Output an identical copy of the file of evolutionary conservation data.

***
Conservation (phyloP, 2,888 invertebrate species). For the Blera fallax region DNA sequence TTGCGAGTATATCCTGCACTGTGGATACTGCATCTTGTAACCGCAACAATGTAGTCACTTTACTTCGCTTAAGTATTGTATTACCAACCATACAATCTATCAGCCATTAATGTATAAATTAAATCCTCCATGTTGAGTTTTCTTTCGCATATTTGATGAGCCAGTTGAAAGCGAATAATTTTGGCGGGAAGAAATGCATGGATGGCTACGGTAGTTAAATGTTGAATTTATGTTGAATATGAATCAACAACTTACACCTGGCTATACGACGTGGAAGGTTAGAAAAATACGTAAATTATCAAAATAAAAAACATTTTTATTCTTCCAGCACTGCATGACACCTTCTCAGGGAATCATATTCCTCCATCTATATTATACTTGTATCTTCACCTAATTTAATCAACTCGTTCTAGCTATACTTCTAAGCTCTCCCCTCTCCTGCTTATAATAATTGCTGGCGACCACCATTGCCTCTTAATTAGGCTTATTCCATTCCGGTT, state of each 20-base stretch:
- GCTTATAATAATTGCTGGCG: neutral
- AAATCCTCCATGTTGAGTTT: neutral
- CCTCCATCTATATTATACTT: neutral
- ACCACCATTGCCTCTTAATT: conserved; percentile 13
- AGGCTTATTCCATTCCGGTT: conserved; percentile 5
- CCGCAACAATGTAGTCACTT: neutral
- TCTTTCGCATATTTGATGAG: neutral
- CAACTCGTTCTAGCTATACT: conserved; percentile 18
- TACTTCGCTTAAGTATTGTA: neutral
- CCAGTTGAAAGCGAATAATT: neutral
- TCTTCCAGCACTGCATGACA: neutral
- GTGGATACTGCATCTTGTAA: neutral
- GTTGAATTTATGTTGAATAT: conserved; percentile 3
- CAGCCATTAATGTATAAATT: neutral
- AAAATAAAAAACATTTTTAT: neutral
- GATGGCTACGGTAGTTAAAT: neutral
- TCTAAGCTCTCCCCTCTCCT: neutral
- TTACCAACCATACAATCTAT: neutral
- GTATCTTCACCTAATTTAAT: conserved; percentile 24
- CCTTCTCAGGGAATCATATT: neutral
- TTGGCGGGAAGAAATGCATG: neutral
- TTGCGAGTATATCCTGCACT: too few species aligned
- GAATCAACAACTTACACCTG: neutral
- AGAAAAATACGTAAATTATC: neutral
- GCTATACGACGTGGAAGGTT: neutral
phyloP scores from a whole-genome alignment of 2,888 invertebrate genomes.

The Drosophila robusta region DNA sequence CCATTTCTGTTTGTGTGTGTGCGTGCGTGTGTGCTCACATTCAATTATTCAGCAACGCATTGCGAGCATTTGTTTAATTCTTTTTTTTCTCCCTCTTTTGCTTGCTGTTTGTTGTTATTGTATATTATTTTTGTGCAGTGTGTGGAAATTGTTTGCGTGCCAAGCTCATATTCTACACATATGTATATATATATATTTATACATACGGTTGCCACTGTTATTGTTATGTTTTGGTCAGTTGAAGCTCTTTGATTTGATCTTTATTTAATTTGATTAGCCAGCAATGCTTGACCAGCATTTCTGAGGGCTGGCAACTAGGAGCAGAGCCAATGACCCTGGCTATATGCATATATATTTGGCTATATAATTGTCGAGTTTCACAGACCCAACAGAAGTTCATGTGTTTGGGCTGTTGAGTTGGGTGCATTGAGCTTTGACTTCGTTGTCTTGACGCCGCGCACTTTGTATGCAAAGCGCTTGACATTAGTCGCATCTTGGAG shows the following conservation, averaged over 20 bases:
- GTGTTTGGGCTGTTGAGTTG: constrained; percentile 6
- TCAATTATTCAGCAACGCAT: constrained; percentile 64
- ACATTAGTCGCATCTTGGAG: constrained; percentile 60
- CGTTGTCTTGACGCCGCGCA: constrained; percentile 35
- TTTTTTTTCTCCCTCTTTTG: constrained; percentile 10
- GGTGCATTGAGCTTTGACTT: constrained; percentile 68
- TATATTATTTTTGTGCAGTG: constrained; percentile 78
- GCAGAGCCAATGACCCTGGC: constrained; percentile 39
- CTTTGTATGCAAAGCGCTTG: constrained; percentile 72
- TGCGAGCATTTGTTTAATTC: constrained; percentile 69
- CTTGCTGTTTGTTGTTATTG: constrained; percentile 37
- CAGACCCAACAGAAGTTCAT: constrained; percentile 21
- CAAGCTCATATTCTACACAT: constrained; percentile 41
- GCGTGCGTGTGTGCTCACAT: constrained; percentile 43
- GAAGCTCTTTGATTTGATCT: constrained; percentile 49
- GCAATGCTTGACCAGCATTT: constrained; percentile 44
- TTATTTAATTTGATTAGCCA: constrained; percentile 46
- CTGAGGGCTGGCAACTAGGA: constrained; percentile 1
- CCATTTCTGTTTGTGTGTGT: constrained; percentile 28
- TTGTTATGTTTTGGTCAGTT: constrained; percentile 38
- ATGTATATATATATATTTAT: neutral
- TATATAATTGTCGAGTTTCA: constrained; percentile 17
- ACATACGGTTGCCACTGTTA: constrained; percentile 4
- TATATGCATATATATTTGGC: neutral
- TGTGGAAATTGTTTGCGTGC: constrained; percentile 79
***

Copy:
Conservation (phyloP, 2,888 invertebrate species). For the Blera fallax region DNA sequence TTGCGAGTATATCCTGCACTGTGGATACTGCATCTTGTAACCGCAACAATGTAGTCACTTTACTTCGCTTAAGTATTGTATTACCAACCATACAATCTATCAGCCATTAATGTATAAATTAAATCCTCCATGTTGAGTTTTCTTTCGCATATTTGATGAGCCAGTTGAAAGCGAATAATTTTGGCGGGAAGAAATGCATGGATGGCTACGGTAGTTAAATGTTGAATTTATGTTGAATATGAATCAACAACTTACACCTGGCTATACGACGTGGAAGGTTAGAAAAATACGTAAATTATCAAAATAAAAAACATTTTTATTCTTCCAGCACTGCATGACACCTTCTCAGGGAATCATATTCCTCCATCTATATTATACTTGTATCTTCACCTAATTTAATCAACTCGTTCTAGCTATACTTCTAAGCTCTCCCCTCTCCTGCTTATAATAATTGCTGGCGACCACCATTGCCTCTTAATTAGGCTTATTCCATTCCGGTT, state of each 20-base stretch:
- GCTTATAATAATTGCTGGCG: neutral
- AAATCCTCCATGTTGAGTTT: neutral
- CCTCCATCTATATTATACTT: neutral
- ACCACCATTGCCTCTTAATT: conserved; percentile 13
- AGGCTTATTCCATTCCGGTT: conserved; percentile 5
- CCGCAACAATGTAGTCACTT: neutral
- TCTTTCGCATATTTGATGAG: neutral
- CAACTCGTTCTAGCTATACT: conserved; percentile 18
- TACTTCGCTTAAGTATTGTA: neutral
- CCAGTTGAAAGCGAATAATT: neutral
- TCTTCCAGCACTGCATGACA: neutral
- GTGGATACTGCATCTTGTAA: neutral
- GTTGAATTTATGTTGAATAT: conserved; percentile 3
- CAGCCATTAATGTATAAATT: neutral
- AAAATAAAAAACATTTTTAT: neutral
- GATGGCTACGGTAGTTAAAT: neutral
- TCTAAGCTCTCCCCTCTCCT: neutral
- TTACCAACCATACAATCTAT: neutral
- GTATCTTCACCTAATTTAAT: conserved; percentile 24
- CCTTCTCAGGGAATCATATT: neutral
- TTGGCGGGAAGAAATGCATG: neutral
- TTGCGAGTATATCCTGCACT: too few species aligned
- GAATCAACAACTTACACCTG: neutral
- AGAAAAATACGTAAATTATC: neutral
- GCTATACGACGTGGAAGGTT: neutral
phyloP scores from a whole-genome alignment of 2,888 invertebrate genomes.

The Drosophila robusta region DNA sequence CCATTTCTGTTTGTGTGTGTGCGTGCGTGTGTGCTCACATTCAATTATTCAGCAACGCATTGCGAGCATTTGTTTAATTCTTTTTTTTCTCCCTCTTTTGCTTGCTGTTTGTTGTTATTGTATATTATTTTTGTGCAGTGTGTGGAAATTGTTTGCGTGCCAAGCTCATATTCTACACATATGTATATATATATATTTATACATACGGTTGCCACTGTTATTGTTATGTTTTGGTCAGTTGAAGCTCTTTGATTTGATCTTTATTTAATTTGATTAGCCAGCAATGCTTGACCAGCATTTCTGAGGGCTGGCAACTAGGAGCAGAGCCAATGACCCTGGCTATATGCATATATATTTGGCTATATAATTGTCGAGTTTCACAGACCCAACAGAAGTTCATGTGTTTGGGCTGTTGAGTTGGGTGCATTGAGCTTTGACTTCGTTGTCTTGACGCCGCGCACTTTGTATGCAAAGCGCTTGACATTAGTCGCATCTTGGAG shows the following conservation, averaged over 20 bases:
- GTGTTTGGGCTGTTGAGTTG: constrained; percentile 6
- TCAATTATTCAGCAACGCAT: constrained; percentile 64
- ACATTAGTCGCATCTTGGAG: constrained; percentile 60
- CGTTGTCTTGACGCCGCGCA: constrained; percentile 35
- TTTTTTTTCTCCCTCTTTTG: constrained; percentile 10
- GGTGCATTGAGCTTTGACTT: constrained; percentile 68
- TATATTATTTTTGTGCAGTG: constrained; percentile 78
- GCAGAGCCAATGACCCTGGC: constrained; percentile 39
- CTTTGTATGCAAAGCGCTTG: constrained; percentile 72
- TGCGAGCATTTGTTTAATTC: constrained; percentile 69
- CTTGCTGTTTGTTGTTATTG: constrained; percentile 37
- CAGACCCAACAGAAGTTCAT: constrained; percentile 21
- CAAGCTCATATTCTACACAT: constrained; percentile 41
- GCGTGCGTGTGTGCTCACAT: constrained; percentile 43
- GAAGCTCTTTGATTTGATCT: constrained; percentile 49
- GCAATGCTTGACCAGCATTT: constrained; percentile 44
- TTATTTAATTTGATTAGCCA: constrained; percentile 46
- CTGAGGGCTGGCAACTAGGA: constrained; percentile 1
- CCATTTCTGTTTGTGTGTGT: constrained; percentile 28
- TTGTTATGTTTTGGTCAGTT: constrained; percentile 38
- ATGTATATATATATATTTAT: neutral
- TATATAATTGTCGAGTTTCA: constrained; percentile 17
- ACATACGGTTGCCACTGTTA: constrained; percentile 4
- TATATGCATATATATTTGGC: neutral
- TGTGGAAATTGTTTGCGTGC: constrained; percentile 79